A terrifying dream started haunting me when I was five. In the nightmare, I was a young boy, barefoot, wearing pants that came down to my calves. I wore suspenders and a flannel shirt. It was a warm summer evening just after sunset. I was walking home along a curved dirt road that ran between a forest on my right and open cotton fields to my left when I saw a group of men on the road in front of me. I froze in fear, knowing I couldn’t escape. A group of perhaps thirty men was walking towards me, dressed in white robes with white pointed hats and cut-out eye holes. Several carried lit torches.
The men gathered around me and demanded to know why I was out so late. Didn’t I know that I was supposed to be home by now? I didn’t know what to do. I just stood there looking up at them in their scary pointed white hats, hoping they wouldn’t hurt me.
Two men grabbed my arms and led me with the others following behind, into the woods to an area recently excavated with a bulldozer to create a local dump. They led me down the front slope over soft brown earth, broken up by deep bulldozer tracks. For some reason the bulldozer tracks stood out to me in the nightmare. I didn’t understand how they were created. The soft brown earth crumbled under our feet as we walked down the slope to the middle of a 30 foot square area. The back of the pit was perhaps 15 feet below the forest floor, with vertical side walls. Everyone gathered around me.
The leader said something I didn’t understand and then ordered one of the men to put a blindfold on me and to start spinning me around. They spun me around until I got the idea, and started spinning on my own hoping to appease. Someone poured a container of kerosene used to fuel their torches, over my head. Another man held a lit torch close to my feet—and I burst into flames. I panicked, spinning a few more times before collapsing to the ground. As my body fell to the ground smothered by flames, I rose up from my body, entering a dark world where I was still on fire and spinning out of control. At this point, I’d awaken from the nightmare in a state of terror.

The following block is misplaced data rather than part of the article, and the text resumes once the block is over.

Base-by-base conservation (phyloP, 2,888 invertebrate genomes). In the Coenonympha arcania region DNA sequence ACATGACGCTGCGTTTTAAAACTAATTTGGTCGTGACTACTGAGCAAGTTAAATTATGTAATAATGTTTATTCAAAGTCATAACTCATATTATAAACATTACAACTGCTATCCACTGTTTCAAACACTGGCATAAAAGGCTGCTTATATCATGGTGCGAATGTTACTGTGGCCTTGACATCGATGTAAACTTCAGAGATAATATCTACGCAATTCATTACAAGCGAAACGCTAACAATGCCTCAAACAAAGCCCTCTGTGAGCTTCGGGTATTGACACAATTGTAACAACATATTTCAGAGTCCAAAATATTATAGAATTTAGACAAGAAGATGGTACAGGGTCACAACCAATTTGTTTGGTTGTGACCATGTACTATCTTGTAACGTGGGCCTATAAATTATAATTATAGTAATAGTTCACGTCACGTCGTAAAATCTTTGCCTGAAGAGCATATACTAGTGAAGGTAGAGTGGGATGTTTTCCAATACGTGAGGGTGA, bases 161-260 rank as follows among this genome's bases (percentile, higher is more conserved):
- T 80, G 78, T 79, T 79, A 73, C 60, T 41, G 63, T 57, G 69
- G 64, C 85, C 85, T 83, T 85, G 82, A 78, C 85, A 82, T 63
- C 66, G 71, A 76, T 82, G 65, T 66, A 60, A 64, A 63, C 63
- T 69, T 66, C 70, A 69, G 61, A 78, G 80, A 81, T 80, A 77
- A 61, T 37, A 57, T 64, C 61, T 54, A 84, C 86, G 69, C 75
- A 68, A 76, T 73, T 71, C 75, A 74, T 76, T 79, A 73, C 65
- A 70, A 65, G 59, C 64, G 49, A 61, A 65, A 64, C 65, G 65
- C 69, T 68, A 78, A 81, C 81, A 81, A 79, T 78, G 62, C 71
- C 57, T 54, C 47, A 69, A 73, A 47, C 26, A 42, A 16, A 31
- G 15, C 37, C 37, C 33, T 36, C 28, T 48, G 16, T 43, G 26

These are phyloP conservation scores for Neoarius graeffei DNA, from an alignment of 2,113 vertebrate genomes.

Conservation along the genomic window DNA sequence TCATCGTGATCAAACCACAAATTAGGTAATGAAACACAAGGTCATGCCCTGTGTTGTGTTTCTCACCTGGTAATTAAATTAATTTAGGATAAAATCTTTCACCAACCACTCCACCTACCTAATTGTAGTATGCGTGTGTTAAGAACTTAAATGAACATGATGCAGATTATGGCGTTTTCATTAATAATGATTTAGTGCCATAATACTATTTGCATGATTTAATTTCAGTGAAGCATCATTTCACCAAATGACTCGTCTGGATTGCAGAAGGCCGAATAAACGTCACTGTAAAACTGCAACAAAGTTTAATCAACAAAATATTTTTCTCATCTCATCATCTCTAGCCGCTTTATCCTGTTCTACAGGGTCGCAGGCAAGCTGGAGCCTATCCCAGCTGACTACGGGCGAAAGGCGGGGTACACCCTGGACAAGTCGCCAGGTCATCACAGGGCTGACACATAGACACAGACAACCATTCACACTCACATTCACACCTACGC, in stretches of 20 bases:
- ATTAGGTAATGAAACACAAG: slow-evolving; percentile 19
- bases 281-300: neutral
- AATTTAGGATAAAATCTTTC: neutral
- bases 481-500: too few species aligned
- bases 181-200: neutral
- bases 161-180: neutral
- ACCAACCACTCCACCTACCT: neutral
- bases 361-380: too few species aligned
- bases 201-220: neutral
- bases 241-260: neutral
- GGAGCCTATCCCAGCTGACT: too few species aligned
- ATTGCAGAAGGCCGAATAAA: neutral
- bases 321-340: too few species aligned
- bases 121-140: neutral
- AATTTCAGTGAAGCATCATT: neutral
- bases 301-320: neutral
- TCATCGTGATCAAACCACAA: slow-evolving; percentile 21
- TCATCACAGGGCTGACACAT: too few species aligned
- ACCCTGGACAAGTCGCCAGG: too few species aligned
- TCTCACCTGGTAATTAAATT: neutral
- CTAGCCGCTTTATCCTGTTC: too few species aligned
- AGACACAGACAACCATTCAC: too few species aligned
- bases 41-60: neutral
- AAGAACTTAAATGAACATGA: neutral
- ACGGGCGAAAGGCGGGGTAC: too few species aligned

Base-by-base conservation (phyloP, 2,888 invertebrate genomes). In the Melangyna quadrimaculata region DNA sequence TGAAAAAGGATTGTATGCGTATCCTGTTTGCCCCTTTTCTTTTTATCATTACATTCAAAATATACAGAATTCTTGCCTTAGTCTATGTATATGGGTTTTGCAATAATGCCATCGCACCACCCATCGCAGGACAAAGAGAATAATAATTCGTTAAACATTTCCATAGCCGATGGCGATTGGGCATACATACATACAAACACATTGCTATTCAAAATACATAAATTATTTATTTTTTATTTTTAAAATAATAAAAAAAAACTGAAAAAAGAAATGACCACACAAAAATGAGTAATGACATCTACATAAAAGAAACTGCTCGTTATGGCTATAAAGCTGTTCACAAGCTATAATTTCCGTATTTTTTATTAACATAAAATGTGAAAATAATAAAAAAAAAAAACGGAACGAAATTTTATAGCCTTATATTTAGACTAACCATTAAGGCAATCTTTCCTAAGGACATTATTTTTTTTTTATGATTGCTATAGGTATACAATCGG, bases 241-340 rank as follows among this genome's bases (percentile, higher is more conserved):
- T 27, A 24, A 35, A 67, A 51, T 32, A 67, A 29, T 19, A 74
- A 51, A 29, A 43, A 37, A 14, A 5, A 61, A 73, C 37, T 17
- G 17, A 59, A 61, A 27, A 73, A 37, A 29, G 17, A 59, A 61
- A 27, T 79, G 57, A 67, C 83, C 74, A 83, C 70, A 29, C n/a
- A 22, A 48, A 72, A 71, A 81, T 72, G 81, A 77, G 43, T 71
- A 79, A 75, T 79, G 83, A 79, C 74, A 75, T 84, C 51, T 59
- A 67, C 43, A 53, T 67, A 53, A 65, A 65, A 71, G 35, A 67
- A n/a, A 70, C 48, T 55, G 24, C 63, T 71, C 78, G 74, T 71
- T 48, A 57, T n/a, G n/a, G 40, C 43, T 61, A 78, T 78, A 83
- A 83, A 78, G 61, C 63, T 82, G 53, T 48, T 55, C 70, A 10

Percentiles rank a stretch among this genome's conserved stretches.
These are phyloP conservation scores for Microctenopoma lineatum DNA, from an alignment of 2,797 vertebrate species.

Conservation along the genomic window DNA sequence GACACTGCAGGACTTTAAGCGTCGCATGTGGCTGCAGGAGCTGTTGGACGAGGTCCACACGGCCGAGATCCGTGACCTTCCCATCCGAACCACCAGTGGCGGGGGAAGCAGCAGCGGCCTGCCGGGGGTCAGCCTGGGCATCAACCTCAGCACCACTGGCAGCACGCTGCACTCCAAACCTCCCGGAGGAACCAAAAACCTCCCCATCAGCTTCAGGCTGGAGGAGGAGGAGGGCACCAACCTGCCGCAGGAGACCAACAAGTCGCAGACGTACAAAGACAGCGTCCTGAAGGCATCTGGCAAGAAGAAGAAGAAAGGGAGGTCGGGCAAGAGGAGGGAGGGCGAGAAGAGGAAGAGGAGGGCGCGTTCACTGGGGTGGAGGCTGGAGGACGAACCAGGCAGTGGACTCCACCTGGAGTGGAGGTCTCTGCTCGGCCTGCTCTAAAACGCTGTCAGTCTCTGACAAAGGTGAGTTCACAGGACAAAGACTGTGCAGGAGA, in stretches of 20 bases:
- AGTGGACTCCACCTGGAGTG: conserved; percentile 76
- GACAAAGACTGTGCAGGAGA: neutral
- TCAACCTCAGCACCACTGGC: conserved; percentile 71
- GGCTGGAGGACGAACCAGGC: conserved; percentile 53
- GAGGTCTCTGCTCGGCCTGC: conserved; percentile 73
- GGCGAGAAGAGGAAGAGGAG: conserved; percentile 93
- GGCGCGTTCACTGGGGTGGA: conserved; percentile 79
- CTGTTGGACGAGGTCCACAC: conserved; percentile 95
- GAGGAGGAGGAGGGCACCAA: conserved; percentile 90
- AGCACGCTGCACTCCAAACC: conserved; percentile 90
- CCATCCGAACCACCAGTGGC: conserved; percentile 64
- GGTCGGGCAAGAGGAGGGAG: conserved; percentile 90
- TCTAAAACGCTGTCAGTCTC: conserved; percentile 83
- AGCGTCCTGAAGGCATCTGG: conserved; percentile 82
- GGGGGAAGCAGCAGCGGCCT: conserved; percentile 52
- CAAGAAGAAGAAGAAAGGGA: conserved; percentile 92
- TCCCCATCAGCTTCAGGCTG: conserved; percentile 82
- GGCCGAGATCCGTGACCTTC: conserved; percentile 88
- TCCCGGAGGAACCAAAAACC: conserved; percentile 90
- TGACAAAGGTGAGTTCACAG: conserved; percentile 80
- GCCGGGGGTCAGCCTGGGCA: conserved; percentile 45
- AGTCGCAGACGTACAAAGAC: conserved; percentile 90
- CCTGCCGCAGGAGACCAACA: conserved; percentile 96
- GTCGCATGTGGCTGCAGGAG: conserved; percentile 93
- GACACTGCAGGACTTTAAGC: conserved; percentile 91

The nightmare continued even after I awoke. I’d lie in bed, crying to my mother for help. I was still on fire and spinning out of control. Mom raced to my side telling me, “Michael, you’re having that nightmare again! Wake up!” The dark world I was caught in spun at a hurricane rate. Mother felt my forehead, took my temperature, then announced the results to my father—104 degrees. I was burning up! She then poured rubbing alcohol onto a washcloth and rubbed it onto my chest and legs, reducing my fever. The same nightmare continued for five years, becoming less frequent and severe with each year until it stopped when I was ten years old.
Two years after the nightmares ended, I was getting ready to leave for school one morning when something caught my eye on our living room black-and-white TV. I stood with my school books in hand, watching a news story about a group of men marching in Mississippi, dressed in white robes and wearing pointed white hats. Surprised to see the men in my nightmare in real life, I watched them gather around a burning cross. It was difficult to believe that these men existed in real life. They were not just in nightmares. It struck me as strange that I’d had nightmares of the Ku Klux Klan for five years. I couldn’t fathom why. I didn’t want to think about it. I had to get to school. I was just grateful that my terrible nightmares had finally ended.
It would not be widely documented until the ’90s that many children around the world suffer from repeated nightmares of a violent past life death. Read Children’s Past Lives by Carol Bowman for more information on this subject.